While buying a ticket at my local theatre, the cashier asked if wanted to donate a dollar to a children’s fund. I always give to these requests when possible, but being charitable in this way sparks no true compassion – no personal connection. My donation is out of sight and out of mind once I hand it over. I don’t even get to witness the fruits of my generosity. So I forget all about it, and my good deed is given nothing more than it’s own line on my receipt. Is that compassion?

Of course, money is essential in fixing society’s issues, but giving this way seems to have one of two effects on most people. You can give your dollar and go on your way feeling like you’ve done your part, or you give your dollar and never think of it again because you see and feel no benefit – no bliss in helping others. Unfortunately, in dealing with donors on a daily basis, I know all too well how “compassion fatigued” people get when realizing their money has seemingly been thrown into a void.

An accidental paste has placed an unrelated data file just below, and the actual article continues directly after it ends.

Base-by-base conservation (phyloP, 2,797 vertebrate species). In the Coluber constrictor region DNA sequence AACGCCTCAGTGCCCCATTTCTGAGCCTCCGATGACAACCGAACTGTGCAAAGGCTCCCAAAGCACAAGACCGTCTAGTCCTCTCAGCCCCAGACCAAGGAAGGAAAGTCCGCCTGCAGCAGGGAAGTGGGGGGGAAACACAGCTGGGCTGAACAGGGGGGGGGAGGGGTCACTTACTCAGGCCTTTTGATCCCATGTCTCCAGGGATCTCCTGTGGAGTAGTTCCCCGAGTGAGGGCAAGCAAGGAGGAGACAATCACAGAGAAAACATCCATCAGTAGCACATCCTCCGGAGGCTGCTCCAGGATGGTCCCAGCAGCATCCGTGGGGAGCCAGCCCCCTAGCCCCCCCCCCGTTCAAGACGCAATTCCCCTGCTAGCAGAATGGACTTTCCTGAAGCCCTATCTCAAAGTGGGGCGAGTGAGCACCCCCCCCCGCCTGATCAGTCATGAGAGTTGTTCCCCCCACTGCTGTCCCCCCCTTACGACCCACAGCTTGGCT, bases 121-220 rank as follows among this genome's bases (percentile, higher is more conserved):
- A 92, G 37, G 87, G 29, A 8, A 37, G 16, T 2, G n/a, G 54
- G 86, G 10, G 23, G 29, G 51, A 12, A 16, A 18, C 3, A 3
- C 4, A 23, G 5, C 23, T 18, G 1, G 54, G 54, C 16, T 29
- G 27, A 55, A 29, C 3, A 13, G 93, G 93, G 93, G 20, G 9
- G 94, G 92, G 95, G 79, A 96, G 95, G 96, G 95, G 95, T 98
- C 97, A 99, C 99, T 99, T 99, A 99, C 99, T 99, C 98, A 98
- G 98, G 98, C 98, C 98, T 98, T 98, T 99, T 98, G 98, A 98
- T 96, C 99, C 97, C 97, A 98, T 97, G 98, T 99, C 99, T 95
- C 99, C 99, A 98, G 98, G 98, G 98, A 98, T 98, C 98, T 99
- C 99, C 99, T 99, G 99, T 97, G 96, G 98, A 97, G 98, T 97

Monetary donations are good for immediate and temporary fixes, but it’s going to take the crucial role of compassionate individuals to banish these problems for good. Money is not personal, and when we individuals make no personal connection to those suffering with issues like poverty, the real solutions to these tribulations lay stagnant.

So let’s revive the meaning of “compassion”, let’s deal intimately with poverty. If we all realize that those who are impoverished are just as human with just as deep of feelings; if we learn what we all have in common, we can start teaching the world how to react to the visible poor: not by turning a blind eye, but by reaching into the soul of poverty.

I suggest reading this excellent article on cultivating compassion at ZenHabits. Personally my favorite practice is the “commonalities practice” (#3 in the article). In this, Leo Babauta states: